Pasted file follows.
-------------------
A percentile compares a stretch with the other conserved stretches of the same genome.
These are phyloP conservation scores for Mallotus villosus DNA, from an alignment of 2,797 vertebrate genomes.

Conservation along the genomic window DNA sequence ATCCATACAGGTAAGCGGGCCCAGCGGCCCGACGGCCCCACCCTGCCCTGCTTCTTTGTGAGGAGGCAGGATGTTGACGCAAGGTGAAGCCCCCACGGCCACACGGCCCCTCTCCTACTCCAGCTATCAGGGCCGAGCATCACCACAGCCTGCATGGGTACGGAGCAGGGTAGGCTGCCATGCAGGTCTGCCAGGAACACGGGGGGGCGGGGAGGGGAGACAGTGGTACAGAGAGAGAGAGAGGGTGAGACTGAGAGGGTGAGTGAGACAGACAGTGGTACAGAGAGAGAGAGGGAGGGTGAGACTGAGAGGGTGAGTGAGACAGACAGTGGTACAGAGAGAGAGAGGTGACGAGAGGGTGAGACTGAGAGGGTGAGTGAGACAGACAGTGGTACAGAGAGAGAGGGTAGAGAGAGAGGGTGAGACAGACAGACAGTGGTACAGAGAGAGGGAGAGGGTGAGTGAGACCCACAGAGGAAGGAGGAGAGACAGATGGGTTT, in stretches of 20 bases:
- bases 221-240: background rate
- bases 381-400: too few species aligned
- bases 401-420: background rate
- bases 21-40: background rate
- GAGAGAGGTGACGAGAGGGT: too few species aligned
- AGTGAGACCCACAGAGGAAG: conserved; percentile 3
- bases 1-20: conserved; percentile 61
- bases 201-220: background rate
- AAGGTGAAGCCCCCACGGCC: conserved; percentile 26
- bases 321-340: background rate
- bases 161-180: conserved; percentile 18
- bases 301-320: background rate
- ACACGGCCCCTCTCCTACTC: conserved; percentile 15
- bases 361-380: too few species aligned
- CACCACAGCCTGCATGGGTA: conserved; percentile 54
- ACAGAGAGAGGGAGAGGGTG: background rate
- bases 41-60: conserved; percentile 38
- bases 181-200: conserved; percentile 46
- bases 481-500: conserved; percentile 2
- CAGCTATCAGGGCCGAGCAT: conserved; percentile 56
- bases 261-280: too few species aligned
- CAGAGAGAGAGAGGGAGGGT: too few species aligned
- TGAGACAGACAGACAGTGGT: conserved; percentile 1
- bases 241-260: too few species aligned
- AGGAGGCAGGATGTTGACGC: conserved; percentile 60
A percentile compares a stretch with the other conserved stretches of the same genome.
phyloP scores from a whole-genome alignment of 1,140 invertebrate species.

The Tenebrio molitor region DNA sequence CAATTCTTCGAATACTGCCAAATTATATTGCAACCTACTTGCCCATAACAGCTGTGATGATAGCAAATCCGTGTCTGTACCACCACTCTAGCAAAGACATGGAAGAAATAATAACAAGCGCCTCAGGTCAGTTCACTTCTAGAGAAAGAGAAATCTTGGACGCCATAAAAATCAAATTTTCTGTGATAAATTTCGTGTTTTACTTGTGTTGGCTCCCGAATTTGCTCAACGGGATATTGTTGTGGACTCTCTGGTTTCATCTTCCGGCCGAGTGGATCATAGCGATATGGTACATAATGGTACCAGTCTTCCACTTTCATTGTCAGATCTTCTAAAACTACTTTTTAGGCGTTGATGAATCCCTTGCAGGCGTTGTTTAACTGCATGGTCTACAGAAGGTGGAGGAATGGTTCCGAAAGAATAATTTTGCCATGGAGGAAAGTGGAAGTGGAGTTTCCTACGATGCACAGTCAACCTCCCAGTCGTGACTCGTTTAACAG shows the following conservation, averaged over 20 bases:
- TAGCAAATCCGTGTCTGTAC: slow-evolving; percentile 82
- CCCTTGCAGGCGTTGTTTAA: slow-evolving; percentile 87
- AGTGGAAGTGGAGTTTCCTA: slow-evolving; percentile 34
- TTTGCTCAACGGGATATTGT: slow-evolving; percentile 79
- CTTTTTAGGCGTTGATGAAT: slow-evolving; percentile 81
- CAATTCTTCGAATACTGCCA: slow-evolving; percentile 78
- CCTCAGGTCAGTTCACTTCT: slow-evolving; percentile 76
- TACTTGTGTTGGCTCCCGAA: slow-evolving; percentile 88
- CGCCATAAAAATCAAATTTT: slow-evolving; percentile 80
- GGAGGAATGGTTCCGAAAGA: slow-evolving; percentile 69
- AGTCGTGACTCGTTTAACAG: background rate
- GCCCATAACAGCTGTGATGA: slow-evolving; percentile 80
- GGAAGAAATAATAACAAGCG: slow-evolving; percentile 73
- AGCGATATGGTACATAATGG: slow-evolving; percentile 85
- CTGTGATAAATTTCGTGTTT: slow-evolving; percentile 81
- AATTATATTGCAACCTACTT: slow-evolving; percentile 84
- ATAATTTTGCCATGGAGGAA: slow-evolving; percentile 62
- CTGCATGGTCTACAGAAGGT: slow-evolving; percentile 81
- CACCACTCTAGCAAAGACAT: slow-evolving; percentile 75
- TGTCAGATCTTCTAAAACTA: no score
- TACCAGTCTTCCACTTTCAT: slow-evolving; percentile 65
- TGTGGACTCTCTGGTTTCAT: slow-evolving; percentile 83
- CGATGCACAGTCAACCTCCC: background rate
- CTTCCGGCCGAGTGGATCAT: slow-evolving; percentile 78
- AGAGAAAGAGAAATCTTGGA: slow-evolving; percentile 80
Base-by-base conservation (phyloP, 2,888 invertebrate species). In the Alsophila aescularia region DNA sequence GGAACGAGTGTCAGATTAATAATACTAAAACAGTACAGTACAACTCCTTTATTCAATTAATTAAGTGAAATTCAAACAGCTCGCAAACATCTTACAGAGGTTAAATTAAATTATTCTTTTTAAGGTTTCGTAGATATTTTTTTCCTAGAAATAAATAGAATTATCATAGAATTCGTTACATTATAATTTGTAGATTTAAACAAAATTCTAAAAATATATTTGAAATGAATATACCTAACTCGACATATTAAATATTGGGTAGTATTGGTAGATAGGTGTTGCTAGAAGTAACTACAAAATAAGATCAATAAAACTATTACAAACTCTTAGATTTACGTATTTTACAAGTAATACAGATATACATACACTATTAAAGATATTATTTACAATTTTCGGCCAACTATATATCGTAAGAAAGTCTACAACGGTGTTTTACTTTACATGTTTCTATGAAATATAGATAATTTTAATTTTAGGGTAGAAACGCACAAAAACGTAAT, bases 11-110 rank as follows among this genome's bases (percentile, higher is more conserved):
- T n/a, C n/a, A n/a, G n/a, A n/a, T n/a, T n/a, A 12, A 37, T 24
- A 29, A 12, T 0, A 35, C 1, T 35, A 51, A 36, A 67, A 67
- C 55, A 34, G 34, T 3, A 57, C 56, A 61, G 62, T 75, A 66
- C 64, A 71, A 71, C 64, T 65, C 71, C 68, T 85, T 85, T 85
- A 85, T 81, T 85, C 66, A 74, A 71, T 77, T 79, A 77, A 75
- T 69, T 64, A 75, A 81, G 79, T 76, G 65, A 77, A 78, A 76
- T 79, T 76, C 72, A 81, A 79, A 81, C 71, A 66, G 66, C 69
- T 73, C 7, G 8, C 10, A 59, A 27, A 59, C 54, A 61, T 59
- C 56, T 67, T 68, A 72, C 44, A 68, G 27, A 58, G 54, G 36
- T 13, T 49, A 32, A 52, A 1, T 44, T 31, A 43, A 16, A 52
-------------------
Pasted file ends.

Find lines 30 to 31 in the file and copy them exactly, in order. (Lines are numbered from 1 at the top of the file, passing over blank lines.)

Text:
phyloP scores from a whole-genome alignment of 1,140 invertebrate species.

The Tenebrio molitor region DNA sequence CAATTCTTCGAATACTGCCAAATTATATTGCAACCTACTTGCCCATAACAGCTGTGATGATAGCAAATCCGTGTCTGTACCACCACTCTAGCAAAGACATGGAAGAAATAATAACAAGCGCCTCAGGTCAGTTCACTTCTAGAGAAAGAGAAATCTTGGACGCCATAAAAATCAAATTTTCTGTGATAAATTTCGTGTTTTACTTGTGTTGGCTCCCGAATTTGCTCAACGGGATATTGTTGTGGACTCTCTGGTTTCATCTTCCGGCCGAGTGGATCATAGCGATATGGTACATAATGGTACCAGTCTTCCACTTTCATTGTCAGATCTTCTAAAACTACTTTTTAGGCGTTGATGAATCCCTTGCAGGCGTTGTTTAACTGCATGGTCTACAGAAGGTGGAGGAATGGTTCCGAAAGAATAATTTTGCCATGGAGGAAAGTGGAAGTGGAGTTTCCTACGATGCACAGTCAACCTCCCAGTCGTGACTCGTTTAACAG shows the following conservation, averaged over 20 bases: